He commandeers our possessions for His work: He takes Peter’s boat and uses it first as a speaking platform to minister to the Capernaum townsfolk, then as a resource to bring in a haul of fish. But did we notice something? There is a theme here. His use of Peter’s boat transforms that possession into something that works for others’ good. Townsfolk are taught how to pursue the kingdom of God; later, they are presented with a boatload of fresh fish, free for the taking. Jesus doesn’t use up the possessions of His followers – He expands them. The same is true for us. When we allow our possessions to be used for His work and glory, others benefit in amazing ways. Try it.

He commandeers our strength and skills for His purposes: Did you notice how Jesus asks Peter to do a menial task in His presence? It’s the same task Peter has tried to accomplish overnight but has failed. This time, as Peter obeys – tired as he may be – a miracle happens. Sure, there is a huge catch of fish waiting, but the real miracle is happening in Peter’s heart and our hearts when we allow Jesus to use our strength and skills. We begin to see Him as Lord and Master of our lives, and ourselves as His servants. It’s a huge lesson in humility, and that’s not a bad thing.

And finally, He takes our fears and makes them faith: When Jesus addresses Peter’s fear – of following Jesus, of being sinful, of leaving everything he’s ever known and stepping into the unknown – Jesus is transforming Peter from the inside out. It’s the same with us. When we truly meet Jesus, not just the first time, but every day, Jesus goes to the very heart of us. He sees the fear, addresses it, and offers to exchange it for faith, a new perspective on life and a new calling. So in a way, He not only takes liberties with those He meets, He gives liberties too. He frees us to live fear-free lives when we live for Him.

Jesus, meet us today in our present places. Speak into our hearts, step into our lives and do what you do best – make us people of faith. Amen.

(Picture Credit: Wikimedia Commons, Gunter Klug)



 Written Not With Ink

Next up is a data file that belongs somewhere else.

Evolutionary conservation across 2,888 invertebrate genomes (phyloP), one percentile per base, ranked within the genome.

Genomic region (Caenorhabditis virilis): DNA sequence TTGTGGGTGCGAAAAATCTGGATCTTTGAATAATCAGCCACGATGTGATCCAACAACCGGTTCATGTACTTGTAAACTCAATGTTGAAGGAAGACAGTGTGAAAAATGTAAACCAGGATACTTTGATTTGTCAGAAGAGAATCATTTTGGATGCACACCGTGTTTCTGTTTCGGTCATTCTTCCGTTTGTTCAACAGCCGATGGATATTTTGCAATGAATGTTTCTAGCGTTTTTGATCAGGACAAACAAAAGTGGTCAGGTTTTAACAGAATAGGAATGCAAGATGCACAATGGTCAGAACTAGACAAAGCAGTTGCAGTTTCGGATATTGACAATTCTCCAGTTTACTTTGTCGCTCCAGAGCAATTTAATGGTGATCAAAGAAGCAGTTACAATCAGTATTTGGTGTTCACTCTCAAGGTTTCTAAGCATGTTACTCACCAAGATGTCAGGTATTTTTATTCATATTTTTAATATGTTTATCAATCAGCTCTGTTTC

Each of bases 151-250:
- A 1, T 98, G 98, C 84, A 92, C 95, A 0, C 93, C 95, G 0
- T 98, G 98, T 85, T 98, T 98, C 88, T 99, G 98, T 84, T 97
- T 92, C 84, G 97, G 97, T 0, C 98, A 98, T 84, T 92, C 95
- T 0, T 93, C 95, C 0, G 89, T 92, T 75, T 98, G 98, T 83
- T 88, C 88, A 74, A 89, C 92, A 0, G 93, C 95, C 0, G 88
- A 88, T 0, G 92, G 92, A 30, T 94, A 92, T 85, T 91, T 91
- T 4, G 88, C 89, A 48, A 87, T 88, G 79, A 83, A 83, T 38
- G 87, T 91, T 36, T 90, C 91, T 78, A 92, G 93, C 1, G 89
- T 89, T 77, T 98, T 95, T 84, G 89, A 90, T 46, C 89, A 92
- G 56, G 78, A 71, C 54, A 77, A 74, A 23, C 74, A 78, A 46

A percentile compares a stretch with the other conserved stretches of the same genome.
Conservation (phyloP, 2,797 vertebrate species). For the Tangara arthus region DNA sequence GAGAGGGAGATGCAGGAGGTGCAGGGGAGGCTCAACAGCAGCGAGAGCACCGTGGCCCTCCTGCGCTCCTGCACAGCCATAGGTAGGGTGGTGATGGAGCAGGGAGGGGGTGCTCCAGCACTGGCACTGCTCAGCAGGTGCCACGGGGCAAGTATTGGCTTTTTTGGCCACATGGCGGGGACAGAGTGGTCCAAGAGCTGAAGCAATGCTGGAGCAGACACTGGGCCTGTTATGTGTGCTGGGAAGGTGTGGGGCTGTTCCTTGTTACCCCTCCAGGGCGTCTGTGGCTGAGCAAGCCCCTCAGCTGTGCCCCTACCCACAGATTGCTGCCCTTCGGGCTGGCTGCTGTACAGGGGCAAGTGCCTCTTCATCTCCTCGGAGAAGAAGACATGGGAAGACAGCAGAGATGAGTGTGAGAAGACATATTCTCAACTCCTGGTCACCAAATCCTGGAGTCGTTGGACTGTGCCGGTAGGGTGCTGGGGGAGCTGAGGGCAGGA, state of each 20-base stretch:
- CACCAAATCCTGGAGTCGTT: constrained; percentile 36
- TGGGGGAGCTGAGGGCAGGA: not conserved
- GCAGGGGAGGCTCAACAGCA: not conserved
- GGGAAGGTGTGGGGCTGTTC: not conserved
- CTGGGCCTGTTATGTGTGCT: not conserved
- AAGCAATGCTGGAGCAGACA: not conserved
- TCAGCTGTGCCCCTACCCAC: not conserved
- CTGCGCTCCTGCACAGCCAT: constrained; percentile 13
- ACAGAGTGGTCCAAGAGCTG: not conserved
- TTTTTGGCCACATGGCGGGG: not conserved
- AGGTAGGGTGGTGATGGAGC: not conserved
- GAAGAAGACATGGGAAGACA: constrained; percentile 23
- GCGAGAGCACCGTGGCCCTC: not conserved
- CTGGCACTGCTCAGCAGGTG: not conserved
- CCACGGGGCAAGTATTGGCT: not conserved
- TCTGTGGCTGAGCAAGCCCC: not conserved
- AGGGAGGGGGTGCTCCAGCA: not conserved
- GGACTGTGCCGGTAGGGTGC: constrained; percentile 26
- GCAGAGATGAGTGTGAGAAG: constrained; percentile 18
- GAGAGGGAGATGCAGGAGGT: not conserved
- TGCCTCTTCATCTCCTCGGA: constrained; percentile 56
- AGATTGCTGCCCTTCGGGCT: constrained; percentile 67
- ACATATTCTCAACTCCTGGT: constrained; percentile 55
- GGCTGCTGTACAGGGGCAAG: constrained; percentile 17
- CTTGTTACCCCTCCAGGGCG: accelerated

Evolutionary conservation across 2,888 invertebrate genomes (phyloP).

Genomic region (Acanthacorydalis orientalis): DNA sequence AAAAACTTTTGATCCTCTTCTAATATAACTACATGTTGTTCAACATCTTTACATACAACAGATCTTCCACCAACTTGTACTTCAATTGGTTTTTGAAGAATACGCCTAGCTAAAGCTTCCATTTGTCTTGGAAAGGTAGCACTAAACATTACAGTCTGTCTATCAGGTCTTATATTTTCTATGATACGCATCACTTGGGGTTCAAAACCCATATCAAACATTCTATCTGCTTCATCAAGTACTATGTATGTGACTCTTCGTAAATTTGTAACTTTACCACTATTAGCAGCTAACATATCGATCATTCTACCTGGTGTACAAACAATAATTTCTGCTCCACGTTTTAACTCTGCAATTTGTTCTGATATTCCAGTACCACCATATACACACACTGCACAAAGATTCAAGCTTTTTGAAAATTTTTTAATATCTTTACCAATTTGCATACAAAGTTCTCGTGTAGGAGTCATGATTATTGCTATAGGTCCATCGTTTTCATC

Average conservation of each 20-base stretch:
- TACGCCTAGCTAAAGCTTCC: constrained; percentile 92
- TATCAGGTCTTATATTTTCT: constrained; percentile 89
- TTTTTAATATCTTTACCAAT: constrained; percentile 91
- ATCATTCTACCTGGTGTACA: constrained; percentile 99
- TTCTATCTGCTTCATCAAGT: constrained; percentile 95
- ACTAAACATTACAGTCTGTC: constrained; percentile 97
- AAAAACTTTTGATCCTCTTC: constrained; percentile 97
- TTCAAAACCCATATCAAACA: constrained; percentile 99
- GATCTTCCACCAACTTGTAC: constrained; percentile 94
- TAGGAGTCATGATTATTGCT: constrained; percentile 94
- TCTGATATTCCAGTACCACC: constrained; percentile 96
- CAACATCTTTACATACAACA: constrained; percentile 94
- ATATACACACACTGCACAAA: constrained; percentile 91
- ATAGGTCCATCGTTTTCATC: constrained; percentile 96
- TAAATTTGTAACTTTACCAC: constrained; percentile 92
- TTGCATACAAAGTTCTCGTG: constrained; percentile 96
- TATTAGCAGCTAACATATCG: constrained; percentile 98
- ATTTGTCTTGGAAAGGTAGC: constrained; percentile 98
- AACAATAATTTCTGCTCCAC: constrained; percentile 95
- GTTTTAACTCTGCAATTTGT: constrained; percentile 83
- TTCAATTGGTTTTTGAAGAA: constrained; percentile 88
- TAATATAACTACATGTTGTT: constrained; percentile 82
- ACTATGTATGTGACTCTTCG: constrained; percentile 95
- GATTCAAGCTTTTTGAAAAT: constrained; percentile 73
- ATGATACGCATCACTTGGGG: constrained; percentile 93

The Abbe Faria recounts to his prison mate, Edmond Dantes, his discovery of a treasure map. In the dim light of dusk one evening before his arrest, the Abbe needs to ignite the kindling in the room’s fireplace. Twisting a blank piece of paper into a wick, he lights the end of it on fire from a lantern and reaches toward the hearth to transfer the flame. In so doing he begins to notice letters appearing on the crumpled paper in his hand. Quickly stamping out the flame he unrolls the paper and smooths out its creases. The heat of the flame has revealed a message of treasure, written with invisible ink. So goes the classic story of The Count of Monte Cristo, written by Alexander Dumas in the 1800s.

We all love stories of hidden treasure – or rather, of treasures found. There is something deep within us that hopes beyond hope that we will find a letter written in invisible ink that will reveal a hidden treasure of some sort.

The Apostle Paul’s second epistle to the church in Corinth, Greece, in the middle of the first century, A.D. describes such a letter. He explains that God’s ministry of using Christians to bring others closer to God, not only has an aroma to it (see Part 1: Aroma of Christ), but also comes with a task of revealing treasure-letters. Listen to what Paul writes to believers:

“You show that you are a letter from Christ, the result of our ministry, written not with ink but with the Spirit of the living God, not on tablets of stone but on tablets of human hearts. Such confidence as this is ours through Christ before God.” (II Cor. 3:3-4).

Ink is unnecessary here. The Spirit of the living God is indelibly impressed on hearts when believers minister to people around them. The ministry spans human experience from stone inscriptions to digital texts. The message is Christ transforming hearts from the inside out. Neither chisels nor ink nor touchscreens can send the kind of message the ministry of Christ accomplishes. He uses His people to reach out to other people with the message of His love, His redeeming work, and His transforming power.

And our role in the ministry of God’s internal affairs is active. We are to allow Christ, by His Spirit, to minister to our own hearts as we minister to others. Another Apostle, Peter, gives us a clear picture of the map leading to the treasure of lives lived for Christ.

He says, “…make every effort to add to your faith goodness; and to goodness, knowledge; and to knowledge, self-control; and to self-control, perseverance; and to perseverance, godliness; and to godliness brotherly kindness; and to brotherly kindness, love. For if you possess these qualities in increasing measure, they will keep you from being ineffective and unproductive in your knowledge of our Lord Jesus Christ.” (II Peter 1:5-8).

It’s worth memorizing these steps, isn’t it? They are guidelines to move us into the direction Jesus wants us to take to find His treasure. His Spirit is present with those who love Him, pricking our conscience when we need prodding, urging us to be moving always closer to the treasure He’s written on our hearts, providing us with His resources. His goodness becomes ours; His self-control enables ours; His kindness and love become ours to be used to minister to others. That’s a message that becomes visible when we step into the ministry of Christ. That’s a message of treasure.

(Photo Credit: Beria Lima, Wikimedia Commons)